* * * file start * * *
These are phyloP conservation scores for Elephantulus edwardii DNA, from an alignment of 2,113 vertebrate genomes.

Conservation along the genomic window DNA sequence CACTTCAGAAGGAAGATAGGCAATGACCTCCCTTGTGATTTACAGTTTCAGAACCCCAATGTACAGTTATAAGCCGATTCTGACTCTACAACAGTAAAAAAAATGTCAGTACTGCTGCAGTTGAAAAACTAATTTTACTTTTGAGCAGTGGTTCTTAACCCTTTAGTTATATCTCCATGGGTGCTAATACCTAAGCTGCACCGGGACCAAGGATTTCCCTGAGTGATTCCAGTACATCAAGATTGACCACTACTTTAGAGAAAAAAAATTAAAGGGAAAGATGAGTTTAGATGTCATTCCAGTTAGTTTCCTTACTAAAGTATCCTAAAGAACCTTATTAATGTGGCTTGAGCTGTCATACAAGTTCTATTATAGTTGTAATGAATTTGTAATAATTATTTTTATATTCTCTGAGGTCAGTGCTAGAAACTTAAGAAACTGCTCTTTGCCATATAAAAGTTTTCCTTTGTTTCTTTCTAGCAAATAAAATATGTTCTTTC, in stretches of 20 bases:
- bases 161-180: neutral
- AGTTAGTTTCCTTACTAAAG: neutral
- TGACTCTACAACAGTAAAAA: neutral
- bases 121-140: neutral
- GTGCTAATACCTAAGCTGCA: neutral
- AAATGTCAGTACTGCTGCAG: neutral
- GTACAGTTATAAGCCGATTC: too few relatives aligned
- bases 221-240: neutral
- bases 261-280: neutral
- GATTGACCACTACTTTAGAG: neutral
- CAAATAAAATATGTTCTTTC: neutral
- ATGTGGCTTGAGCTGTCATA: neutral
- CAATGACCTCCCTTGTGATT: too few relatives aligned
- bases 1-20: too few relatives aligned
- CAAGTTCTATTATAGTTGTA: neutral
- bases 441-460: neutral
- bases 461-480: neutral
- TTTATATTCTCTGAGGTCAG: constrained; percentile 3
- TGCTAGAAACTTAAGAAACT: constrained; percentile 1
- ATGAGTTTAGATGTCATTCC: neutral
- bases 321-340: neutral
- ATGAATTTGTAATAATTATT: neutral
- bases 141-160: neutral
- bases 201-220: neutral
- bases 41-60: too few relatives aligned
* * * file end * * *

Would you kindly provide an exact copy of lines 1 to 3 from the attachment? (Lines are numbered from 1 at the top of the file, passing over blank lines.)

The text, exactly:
These are phyloP conservation scores for Elephantulus edwardii DNA, from an alignment of 2,113 vertebrate genomes.

Conservation along the genomic window DNA sequence CACTTCAGAAGGAAGATAGGCAATGACCTCCCTTGTGATTTACAGTTTCAGAACCCCAATGTACAGTTATAAGCCGATTCTGACTCTACAACAGTAAAAAAAATGTCAGTACTGCTGCAGTTGAAAAACTAATTTTACTTTTGAGCAGTGGTTCTTAACCCTTTAGTTATATCTCCATGGGTGCTAATACCTAAGCTGCACCGGGACCAAGGATTTCCCTGAGTGATTCCAGTACATCAAGATTGACCACTACTTTAGAGAAAAAAAATTAAAGGGAAAGATGAGTTTAGATGTCATTCCAGTTAGTTTCCTTACTAAAGTATCCTAAAGAACCTTATTAATGTGGCTTGAGCTGTCATACAAGTTCTATTATAGTTGTAATGAATTTGTAATAATTATTTTTATATTCTCTGAGGTCAGTGCTAGAAACTTAAGAAACTGCTCTTTGCCATATAAAAGTTTTCCTTTGTTTCTTTCTAGCAAATAAAATATGTTCTTTC, in stretches of 20 bases:
- bases 161-180: neutral